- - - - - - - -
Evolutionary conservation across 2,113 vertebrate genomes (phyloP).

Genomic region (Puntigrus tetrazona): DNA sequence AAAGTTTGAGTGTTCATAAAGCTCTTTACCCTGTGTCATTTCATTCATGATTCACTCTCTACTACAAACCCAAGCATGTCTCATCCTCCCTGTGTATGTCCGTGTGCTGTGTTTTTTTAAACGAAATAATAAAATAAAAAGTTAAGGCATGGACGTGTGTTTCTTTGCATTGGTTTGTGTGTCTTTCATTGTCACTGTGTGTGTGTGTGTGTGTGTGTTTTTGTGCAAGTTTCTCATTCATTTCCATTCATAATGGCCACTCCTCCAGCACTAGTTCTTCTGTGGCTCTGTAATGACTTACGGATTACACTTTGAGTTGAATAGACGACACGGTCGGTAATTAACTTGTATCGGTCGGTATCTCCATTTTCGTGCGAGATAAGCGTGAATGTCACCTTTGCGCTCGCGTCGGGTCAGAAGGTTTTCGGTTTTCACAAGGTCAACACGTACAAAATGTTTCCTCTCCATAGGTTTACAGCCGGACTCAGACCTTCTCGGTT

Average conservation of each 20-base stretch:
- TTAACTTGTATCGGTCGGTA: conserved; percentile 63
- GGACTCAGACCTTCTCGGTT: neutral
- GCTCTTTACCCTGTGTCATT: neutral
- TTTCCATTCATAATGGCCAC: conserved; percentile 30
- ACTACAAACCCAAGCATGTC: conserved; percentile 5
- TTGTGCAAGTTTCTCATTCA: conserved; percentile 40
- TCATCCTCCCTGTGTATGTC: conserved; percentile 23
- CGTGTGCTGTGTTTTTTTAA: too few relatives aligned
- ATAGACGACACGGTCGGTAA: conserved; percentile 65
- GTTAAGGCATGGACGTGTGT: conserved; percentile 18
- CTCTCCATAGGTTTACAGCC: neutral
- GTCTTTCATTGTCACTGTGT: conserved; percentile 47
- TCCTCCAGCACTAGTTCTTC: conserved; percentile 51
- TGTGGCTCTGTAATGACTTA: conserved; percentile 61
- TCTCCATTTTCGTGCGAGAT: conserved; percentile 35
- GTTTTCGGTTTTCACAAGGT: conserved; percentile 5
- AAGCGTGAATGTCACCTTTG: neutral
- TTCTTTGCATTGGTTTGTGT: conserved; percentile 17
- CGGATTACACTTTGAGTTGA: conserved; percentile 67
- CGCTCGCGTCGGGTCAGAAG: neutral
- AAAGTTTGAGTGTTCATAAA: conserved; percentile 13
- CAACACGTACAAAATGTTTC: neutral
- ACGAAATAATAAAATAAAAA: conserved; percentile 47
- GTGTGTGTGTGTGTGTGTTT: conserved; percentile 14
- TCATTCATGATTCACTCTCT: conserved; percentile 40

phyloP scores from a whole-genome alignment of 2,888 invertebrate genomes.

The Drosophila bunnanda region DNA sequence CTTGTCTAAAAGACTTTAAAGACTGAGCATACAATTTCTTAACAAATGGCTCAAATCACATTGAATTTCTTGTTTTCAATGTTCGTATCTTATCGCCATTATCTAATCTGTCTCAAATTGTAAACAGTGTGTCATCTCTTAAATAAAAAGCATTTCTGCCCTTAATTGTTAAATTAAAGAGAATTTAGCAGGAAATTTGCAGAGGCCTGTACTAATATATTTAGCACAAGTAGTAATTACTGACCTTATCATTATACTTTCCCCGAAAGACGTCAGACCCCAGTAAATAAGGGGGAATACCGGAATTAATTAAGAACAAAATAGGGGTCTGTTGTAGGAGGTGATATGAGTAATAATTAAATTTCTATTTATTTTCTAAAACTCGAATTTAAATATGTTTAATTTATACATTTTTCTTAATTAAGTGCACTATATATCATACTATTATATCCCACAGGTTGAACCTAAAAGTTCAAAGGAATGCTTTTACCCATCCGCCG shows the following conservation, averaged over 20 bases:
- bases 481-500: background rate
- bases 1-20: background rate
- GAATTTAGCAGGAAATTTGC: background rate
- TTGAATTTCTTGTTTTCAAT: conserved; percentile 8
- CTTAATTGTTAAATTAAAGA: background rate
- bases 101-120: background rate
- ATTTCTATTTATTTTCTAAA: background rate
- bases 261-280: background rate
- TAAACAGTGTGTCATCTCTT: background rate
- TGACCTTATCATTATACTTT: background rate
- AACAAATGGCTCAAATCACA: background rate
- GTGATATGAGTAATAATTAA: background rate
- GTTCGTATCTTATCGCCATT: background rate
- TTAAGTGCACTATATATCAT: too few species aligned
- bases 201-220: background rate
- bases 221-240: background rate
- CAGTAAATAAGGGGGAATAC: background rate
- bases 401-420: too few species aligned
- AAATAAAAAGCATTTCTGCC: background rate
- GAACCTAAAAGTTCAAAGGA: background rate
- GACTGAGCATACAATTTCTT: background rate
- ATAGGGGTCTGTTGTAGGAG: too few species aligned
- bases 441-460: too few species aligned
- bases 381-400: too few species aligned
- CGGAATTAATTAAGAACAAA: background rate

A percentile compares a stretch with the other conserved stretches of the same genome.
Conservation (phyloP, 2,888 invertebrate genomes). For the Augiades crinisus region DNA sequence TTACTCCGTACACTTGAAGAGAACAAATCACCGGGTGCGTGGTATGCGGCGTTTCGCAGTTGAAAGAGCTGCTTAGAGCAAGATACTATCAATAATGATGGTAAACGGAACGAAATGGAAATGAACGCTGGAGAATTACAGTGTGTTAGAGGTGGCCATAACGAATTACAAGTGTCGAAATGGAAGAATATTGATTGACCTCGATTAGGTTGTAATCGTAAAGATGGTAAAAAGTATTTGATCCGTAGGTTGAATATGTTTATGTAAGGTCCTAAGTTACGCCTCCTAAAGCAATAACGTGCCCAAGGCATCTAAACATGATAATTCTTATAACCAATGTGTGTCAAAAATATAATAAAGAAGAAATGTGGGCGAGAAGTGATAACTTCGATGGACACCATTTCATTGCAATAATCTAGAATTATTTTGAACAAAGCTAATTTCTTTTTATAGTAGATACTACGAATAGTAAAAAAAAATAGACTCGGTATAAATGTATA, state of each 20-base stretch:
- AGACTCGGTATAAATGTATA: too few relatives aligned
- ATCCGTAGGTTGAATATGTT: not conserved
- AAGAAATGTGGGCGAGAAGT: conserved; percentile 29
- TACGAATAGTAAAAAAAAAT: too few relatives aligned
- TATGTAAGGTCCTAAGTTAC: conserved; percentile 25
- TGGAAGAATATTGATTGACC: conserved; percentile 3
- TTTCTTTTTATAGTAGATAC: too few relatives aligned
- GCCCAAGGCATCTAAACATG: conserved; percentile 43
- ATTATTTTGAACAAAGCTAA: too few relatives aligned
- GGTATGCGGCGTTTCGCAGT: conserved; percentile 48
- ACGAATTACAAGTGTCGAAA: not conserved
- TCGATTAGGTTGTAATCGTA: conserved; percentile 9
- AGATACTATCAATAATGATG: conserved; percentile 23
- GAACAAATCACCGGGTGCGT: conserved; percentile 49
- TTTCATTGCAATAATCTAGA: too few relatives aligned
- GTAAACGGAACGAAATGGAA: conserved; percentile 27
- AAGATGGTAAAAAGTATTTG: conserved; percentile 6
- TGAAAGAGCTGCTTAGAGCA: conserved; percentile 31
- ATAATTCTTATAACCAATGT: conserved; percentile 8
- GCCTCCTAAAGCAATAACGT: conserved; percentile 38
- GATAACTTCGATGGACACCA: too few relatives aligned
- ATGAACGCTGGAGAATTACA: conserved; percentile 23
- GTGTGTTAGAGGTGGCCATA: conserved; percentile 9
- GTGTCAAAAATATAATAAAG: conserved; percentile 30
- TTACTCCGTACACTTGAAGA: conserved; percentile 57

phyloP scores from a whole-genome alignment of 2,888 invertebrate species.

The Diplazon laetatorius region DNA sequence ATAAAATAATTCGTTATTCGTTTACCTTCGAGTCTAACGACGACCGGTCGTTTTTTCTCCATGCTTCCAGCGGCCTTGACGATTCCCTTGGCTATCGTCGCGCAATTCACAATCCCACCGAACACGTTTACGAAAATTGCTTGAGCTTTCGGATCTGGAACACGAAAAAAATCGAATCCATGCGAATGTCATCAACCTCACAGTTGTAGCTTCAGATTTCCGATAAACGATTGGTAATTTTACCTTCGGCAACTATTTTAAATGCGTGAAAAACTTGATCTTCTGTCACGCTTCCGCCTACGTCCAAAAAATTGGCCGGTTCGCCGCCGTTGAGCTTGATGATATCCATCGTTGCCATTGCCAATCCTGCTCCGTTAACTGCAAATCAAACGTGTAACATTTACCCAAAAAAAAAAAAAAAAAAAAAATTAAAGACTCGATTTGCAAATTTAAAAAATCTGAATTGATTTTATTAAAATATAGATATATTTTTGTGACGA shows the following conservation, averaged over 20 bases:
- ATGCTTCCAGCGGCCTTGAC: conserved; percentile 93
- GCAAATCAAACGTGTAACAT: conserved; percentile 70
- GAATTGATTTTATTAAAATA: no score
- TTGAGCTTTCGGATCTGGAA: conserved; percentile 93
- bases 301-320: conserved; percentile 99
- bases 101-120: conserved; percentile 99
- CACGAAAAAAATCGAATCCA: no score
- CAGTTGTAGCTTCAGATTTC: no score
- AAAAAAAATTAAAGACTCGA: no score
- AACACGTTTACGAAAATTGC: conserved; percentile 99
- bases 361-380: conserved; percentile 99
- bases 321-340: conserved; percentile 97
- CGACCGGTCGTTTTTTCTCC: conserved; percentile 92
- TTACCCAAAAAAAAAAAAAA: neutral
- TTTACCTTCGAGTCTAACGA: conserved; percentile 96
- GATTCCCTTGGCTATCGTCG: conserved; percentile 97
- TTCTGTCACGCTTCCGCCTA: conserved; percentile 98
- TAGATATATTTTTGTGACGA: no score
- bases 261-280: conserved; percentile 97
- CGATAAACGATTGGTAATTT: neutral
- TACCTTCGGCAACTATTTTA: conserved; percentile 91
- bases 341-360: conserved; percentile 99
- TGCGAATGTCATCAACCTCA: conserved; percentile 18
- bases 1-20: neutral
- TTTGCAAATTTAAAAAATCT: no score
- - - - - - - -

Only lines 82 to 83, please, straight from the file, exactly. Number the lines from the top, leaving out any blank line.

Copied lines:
- TTACTCCGTACACTTGAAGA: conserved; percentile 57

phyloP scores from a whole-genome alignment of 2,888 invertebrate species.